Why Music Matters for Preschoolers
- Susan Lemons Contributing Writer
- 2008 29 Sep
It has been said that “Music has the power to soothe the savage beast.” I don’t know much about savage beasts, but I do know that music has an amazing influence on preschoolers. Not only is music soothing to their emotions, but it also seems to enhance young children’s developing cognitive abilities. Some researchers even believe that music increases the formation of new neural pathways within preschoolers’ brains!
Whether or not this is true, music is a rich, multi-sensory experience that does seem to enhance young children’s intelligence, reasoning skills, memory, and language skills. Participating in musical games or moving to music is a great way for preschoolers to “get their energy out.” Music integrates the body, mind, and spirit, and is a key to worship; music can draw us into the very presence of God.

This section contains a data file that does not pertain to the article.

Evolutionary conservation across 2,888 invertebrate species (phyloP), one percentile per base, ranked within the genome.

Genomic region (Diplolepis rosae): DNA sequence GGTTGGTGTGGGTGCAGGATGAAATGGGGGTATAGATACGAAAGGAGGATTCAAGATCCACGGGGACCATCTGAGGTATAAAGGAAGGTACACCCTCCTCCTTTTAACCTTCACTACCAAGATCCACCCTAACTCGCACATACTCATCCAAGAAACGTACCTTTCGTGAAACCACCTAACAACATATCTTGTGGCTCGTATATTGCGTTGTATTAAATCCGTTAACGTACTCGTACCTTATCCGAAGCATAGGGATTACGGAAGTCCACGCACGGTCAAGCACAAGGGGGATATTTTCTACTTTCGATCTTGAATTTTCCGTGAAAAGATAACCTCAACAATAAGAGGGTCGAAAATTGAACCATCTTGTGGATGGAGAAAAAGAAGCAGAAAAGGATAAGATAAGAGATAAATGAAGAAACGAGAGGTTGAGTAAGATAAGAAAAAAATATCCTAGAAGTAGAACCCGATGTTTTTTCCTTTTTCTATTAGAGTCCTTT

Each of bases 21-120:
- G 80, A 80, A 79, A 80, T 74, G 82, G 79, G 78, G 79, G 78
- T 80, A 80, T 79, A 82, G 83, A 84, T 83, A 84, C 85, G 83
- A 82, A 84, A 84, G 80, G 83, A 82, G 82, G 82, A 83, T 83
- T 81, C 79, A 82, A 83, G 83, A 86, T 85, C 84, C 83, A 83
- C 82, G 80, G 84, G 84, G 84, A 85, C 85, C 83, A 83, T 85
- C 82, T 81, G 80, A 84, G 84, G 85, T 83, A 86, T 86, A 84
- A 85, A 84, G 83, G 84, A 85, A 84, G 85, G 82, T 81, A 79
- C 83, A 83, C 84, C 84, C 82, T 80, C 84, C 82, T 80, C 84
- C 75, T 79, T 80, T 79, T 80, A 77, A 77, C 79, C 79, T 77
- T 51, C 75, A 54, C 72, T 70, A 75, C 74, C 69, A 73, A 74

In order to receive its wonderful benefits, children simply need to be exposed to quality music—early and often. The more time spent listening to music, moving to music, or playing “rhythm band” or musical games, the more benefits your children will receive and the longer lasting the benefits will be.
What Children Learn From Music
Children learn much more from music than just musical skills. They develop physical skills such as coordination, balance, and physical fitness through moving to music and participating in fingerplays and songs with motions. Cognitive development is mysteriously enhanced by music, including the areas of problem solving, thinking skills, math and spatial skills, and creativity. Singing helps children learn to speak more clearly and develops their phonetic awareness, listening skills, vocabulary, and self-expression. Music also affects children’s social development. Through music, children begin to understand the effect music has on our moods and emotions. Participating in group music activities and games develops manners, social skills, and self-confidence.